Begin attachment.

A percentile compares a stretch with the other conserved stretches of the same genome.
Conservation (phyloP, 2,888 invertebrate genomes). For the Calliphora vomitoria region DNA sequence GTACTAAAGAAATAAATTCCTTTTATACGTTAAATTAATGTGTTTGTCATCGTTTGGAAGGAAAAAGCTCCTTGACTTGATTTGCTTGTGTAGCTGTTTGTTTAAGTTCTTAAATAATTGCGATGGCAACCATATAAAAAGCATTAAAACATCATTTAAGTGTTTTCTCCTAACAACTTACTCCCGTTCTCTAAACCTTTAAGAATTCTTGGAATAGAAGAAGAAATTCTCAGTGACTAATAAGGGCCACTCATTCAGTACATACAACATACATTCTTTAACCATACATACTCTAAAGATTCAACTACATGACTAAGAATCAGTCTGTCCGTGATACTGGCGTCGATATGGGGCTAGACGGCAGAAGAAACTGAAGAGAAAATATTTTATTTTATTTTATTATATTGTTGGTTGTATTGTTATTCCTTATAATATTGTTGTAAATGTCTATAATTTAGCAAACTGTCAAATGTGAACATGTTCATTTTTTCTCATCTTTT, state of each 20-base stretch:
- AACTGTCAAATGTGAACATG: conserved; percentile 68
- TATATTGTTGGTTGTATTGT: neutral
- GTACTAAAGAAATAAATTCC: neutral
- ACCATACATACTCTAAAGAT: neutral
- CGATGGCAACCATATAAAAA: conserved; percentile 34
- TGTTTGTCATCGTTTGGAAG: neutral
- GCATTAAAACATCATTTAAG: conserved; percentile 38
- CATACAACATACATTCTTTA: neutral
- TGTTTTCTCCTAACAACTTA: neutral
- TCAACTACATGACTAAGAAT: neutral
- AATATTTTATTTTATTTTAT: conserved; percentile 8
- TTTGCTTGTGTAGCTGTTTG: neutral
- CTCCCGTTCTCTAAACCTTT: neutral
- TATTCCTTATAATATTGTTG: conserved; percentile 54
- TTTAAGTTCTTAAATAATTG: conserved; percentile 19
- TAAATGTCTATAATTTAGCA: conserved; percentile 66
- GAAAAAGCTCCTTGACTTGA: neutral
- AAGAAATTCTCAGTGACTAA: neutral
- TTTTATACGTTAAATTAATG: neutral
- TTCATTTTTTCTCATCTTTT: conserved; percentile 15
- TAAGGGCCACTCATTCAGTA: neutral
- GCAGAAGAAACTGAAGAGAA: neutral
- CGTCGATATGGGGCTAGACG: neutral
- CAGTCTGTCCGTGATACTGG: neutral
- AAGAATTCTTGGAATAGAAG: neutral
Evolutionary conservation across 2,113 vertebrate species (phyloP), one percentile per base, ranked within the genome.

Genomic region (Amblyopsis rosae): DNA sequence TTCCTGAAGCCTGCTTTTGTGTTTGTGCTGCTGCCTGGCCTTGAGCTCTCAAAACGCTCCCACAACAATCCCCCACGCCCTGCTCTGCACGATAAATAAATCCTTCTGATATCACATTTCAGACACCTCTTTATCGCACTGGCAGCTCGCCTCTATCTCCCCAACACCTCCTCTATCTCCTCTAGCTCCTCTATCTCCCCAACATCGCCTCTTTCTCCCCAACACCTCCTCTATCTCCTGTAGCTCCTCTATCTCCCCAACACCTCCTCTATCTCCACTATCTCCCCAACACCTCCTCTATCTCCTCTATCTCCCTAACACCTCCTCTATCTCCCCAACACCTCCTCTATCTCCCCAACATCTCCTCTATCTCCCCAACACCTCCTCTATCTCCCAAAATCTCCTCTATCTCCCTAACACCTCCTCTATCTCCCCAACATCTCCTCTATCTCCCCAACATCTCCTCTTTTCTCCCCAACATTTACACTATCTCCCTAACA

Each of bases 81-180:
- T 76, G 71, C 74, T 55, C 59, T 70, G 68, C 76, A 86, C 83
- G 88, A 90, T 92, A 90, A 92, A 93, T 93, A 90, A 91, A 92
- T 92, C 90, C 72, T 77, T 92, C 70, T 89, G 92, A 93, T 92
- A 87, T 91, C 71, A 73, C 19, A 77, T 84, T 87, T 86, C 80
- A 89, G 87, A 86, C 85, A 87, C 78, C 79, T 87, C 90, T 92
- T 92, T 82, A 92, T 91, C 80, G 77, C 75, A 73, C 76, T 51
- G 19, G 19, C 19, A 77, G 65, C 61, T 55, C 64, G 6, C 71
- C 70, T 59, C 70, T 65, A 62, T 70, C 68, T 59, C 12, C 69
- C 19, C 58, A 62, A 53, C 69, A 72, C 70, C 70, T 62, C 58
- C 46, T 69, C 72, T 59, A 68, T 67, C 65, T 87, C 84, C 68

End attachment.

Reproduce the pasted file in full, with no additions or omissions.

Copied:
A percentile compares a stretch with the other conserved stretches of the same genome.
Conservation (phyloP, 2,888 invertebrate genomes). For the Calliphora vomitoria region DNA sequence GTACTAAAGAAATAAATTCCTTTTATACGTTAAATTAATGTGTTTGTCATCGTTTGGAAGGAAAAAGCTCCTTGACTTGATTTGCTTGTGTAGCTGTTTGTTTAAGTTCTTAAATAATTGCGATGGCAACCATATAAAAAGCATTAAAACATCATTTAAGTGTTTTCTCCTAACAACTTACTCCCGTTCTCTAAACCTTTAAGAATTCTTGGAATAGAAGAAGAAATTCTCAGTGACTAATAAGGGCCACTCATTCAGTACATACAACATACATTCTTTAACCATACATACTCTAAAGATTCAACTACATGACTAAGAATCAGTCTGTCCGTGATACTGGCGTCGATATGGGGCTAGACGGCAGAAGAAACTGAAGAGAAAATATTTTATTTTATTTTATTATATTGTTGGTTGTATTGTTATTCCTTATAATATTGTTGTAAATGTCTATAATTTAGCAAACTGTCAAATGTGAACATGTTCATTTTTTCTCATCTTTT, state of each 20-base stretch:
- AACTGTCAAATGTGAACATG: conserved; percentile 68
- TATATTGTTGGTTGTATTGT: neutral
- GTACTAAAGAAATAAATTCC: neutral
- ACCATACATACTCTAAAGAT: neutral
- CGATGGCAACCATATAAAAA: conserved; percentile 34
- TGTTTGTCATCGTTTGGAAG: neutral
- GCATTAAAACATCATTTAAG: conserved; percentile 38
- CATACAACATACATTCTTTA: neutral
- TGTTTTCTCCTAACAACTTA: neutral
- TCAACTACATGACTAAGAAT: neutral
- AATATTTTATTTTATTTTAT: conserved; percentile 8
- TTTGCTTGTGTAGCTGTTTG: neutral
- CTCCCGTTCTCTAAACCTTT: neutral
- TATTCCTTATAATATTGTTG: conserved; percentile 54
- TTTAAGTTCTTAAATAATTG: conserved; percentile 19
- TAAATGTCTATAATTTAGCA: conserved; percentile 66
- GAAAAAGCTCCTTGACTTGA: neutral
- AAGAAATTCTCAGTGACTAA: neutral
- TTTTATACGTTAAATTAATG: neutral
- TTCATTTTTTCTCATCTTTT: conserved; percentile 15
- TAAGGGCCACTCATTCAGTA: neutral
- GCAGAAGAAACTGAAGAGAA: neutral
- CGTCGATATGGGGCTAGACG: neutral
- CAGTCTGTCCGTGATACTGG: neutral
- AAGAATTCTTGGAATAGAAG: neutral
Evolutionary conservation across 2,113 vertebrate species (phyloP), one percentile per base, ranked within the genome.

Genomic region (Amblyopsis rosae): DNA sequence TTCCTGAAGCCTGCTTTTGTGTTTGTGCTGCTGCCTGGCCTTGAGCTCTCAAAACGCTCCCACAACAATCCCCCACGCCCTGCTCTGCACGATAAATAAATCCTTCTGATATCACATTTCAGACACCTCTTTATCGCACTGGCAGCTCGCCTCTATCTCCCCAACACCTCCTCTATCTCCTCTAGCTCCTCTATCTCCCCAACATCGCCTCTTTCTCCCCAACACCTCCTCTATCTCCTGTAGCTCCTCTATCTCCCCAACACCTCCTCTATCTCCACTATCTCCCCAACACCTCCTCTATCTCCTCTATCTCCCTAACACCTCCTCTATCTCCCCAACACCTCCTCTATCTCCCCAACATCTCCTCTATCTCCCCAACACCTCCTCTATCTCCCAAAATCTCCTCTATCTCCCTAACACCTCCTCTATCTCCCCAACATCTCCTCTATCTCCCCAACATCTCCTCTTTTCTCCCCAACATTTACACTATCTCCCTAACA

Each of bases 81-180:
- T 76, G 71, C 74, T 55, C 59, T 70, G 68, C 76, A 86, C 83
- G 88, A 90, T 92, A 90, A 92, A 93, T 93, A 90, A 91, A 92
- T 92, C 90, C 72, T 77, T 92, C 70, T 89, G 92, A 93, T 92
- A 87, T 91, C 71, A 73, C 19, A 77, T 84, T 87, T 86, C 80
- A 89, G 87, A 86, C 85, A 87, C 78, C 79, T 87, C 90, T 92
- T 92, T 82, A 92, T 91, C 80, G 77, C 75, A 73, C 76, T 51
- G 19, G 19, C 19, A 77, G 65, C 61, T 55, C 64, G 6, C 71
- C 70, T 59, C 70, T 65, A 62, T 70, C 68, T 59, C 12, C 69
- C 19, C 58, A 62, A 53, C 69, A 72, C 70, C 70, T 62, C 58
- C 46, T 69, C 72, T 59, A 68, T 67, C 65, T 87, C 84, C 68